Time Slips By
Coffee cup in hand, each morning I would glance out the back window. I wasn’t expecting to see anything; it was now July, months since I laid eyes on the “Mountain Gang.” I could only assume our journey together had concluded.
I was staying busy with Bryant and my everyday chores. I can tell you not one day passed when I didn’t think about “Samson” and the gang. They had grabbed a piece of this human’s heart, and I couldn’t figure out how to replace it. Or if it even could be.
It was the morning of July 18, five months to the day the band had left out when I had to do a double take. My second glance confirmed I didn’t see apparitions. There she was, standing head held high, “Sister Namaste!” And someone I didn’t recognize.
I ran around grabbing shoes, camera, and phone. Hitting the door, not even attempting to be quiet, I was yelling, “Welcome home! Where have you been?” Scattered here and there, heads began popping up. Oh my goodness, new babies!!
As I started snapping photos, it became clear something was different. My “Mountain Gang” had changed. Oh no!
Out With The Old, In With The New
Immediately the camera came down. I began counting. Eleven. That can’t be right. I counted again. When the gang left, there were thirteen members. Upon further investigation, I discovered I was missing some of the original members.
The 2017 foals were not there. The Appaloosa and Blood Bay young stallions were also gone. Where were they?
It’s likely “Samson” kicked the two young stallions out of his band. When young stallions begin to mature it’s normal for the head stallion to force them out. We call them “bachelors,” and they usually hang together until finding their own bands. We can’t be 100% sure this was the case, but we hope so.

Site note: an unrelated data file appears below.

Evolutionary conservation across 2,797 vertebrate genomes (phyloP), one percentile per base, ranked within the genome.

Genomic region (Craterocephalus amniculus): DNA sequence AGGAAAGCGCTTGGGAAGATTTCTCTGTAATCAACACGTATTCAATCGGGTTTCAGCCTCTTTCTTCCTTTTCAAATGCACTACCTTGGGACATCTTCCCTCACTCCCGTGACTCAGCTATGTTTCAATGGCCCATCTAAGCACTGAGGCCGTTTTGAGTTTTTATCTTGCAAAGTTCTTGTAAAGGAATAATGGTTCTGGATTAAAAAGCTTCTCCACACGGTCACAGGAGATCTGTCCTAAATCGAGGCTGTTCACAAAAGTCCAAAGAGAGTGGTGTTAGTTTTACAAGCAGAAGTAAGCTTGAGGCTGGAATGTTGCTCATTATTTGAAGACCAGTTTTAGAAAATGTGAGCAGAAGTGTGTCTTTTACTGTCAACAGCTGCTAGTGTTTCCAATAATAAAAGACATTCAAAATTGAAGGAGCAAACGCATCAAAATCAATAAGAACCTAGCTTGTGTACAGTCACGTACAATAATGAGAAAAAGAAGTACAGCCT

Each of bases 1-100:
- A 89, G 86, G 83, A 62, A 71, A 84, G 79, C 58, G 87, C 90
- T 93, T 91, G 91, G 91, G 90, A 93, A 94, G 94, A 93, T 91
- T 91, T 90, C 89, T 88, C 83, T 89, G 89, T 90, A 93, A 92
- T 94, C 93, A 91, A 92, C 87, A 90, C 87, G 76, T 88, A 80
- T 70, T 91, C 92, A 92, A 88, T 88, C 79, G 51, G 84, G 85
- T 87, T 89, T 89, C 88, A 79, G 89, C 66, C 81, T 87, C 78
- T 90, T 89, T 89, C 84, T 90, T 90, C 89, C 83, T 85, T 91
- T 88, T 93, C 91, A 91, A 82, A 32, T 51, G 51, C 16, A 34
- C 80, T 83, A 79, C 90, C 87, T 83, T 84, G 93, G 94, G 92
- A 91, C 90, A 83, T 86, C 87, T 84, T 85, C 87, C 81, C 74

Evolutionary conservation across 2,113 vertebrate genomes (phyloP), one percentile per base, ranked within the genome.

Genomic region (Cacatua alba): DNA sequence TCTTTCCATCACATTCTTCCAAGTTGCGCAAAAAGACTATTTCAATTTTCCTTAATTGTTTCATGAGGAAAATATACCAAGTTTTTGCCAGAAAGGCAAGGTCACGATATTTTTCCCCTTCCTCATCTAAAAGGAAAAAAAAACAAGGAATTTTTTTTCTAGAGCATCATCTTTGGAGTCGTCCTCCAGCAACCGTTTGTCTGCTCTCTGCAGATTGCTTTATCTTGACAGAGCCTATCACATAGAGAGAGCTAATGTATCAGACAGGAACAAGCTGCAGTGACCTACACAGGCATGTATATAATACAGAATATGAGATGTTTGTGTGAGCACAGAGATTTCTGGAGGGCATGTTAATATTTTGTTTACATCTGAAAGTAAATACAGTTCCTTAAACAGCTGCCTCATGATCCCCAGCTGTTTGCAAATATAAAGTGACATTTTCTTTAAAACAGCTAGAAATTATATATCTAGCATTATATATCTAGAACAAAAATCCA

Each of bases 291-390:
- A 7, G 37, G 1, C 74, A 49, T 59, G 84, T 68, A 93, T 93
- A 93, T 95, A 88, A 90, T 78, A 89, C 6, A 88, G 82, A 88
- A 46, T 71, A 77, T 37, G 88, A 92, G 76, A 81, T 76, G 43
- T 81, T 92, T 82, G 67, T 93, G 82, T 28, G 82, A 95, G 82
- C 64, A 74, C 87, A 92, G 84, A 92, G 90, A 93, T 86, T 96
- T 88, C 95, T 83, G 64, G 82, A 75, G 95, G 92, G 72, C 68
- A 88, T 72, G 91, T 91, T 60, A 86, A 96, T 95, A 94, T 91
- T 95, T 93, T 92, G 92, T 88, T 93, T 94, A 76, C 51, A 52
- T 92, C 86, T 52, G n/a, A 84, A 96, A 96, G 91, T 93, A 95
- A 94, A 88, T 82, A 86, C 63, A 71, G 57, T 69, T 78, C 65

(Note: The blood bay stallion did come back on his own, his story will be coming shortly. However, we have not seen the Appaloosa stallion since February. We’d love to hear from you if you have seen him running your area.)
The foals disappearance left both Bryant and I scratching our heads. We aren’t sure what took place while the gang was gone, but we hope to see them again one day!
The “Mountain Gang” now consisted of, “Samson,” “Muddy Pond” and her Blaze Face Sabino filly, “Delilah,” and her Blaze Face Grulla colt, “Tiger’s Dancer” and her dark Grulla filly, “Sister Namaste” and her Bay Tobiano Paint filly, and “River Tenne” with her Sorrel Tobiano Paint filly.
Oh, what a sight!!
Horses Couldn’t Drag Me Away
Talk about bond building moments! Our relationship didn’t seem to suffer at all with their absence. The phases of our connection were racing by.
The band stayed at our home place. They acquainted themselves with the chickens, ducks, and the dog. In the mornings I found them grazing the pasture or visiting with our boys. At times I would spot some of them up at the back patio. Every day I’d open the back door with a “Good Morning,” and “Muddy Pond” following me to the feed room.
I could feel the trust the “Mountain Gang” had put in me. We had grown closer, and now I was able to get hands-on with some.
“Samson” would wait until I was seated and then walk within a foot of me. I think his curiosity would get the best of him. I found it to be a little intimidating. Me sitting on a bucket and him towering over me. Once, (yes, just once) he let me touch his nose. Hey, he’s a proud stallion!
I was touching “Muddy Pond” now. She’d walk right up to me. “Delilah’s” colt would walk up to me and smell of my hair or my hand. He was the most curious of all the babies. The mares would wander off further, leaving their babies with me while I sat among them talking.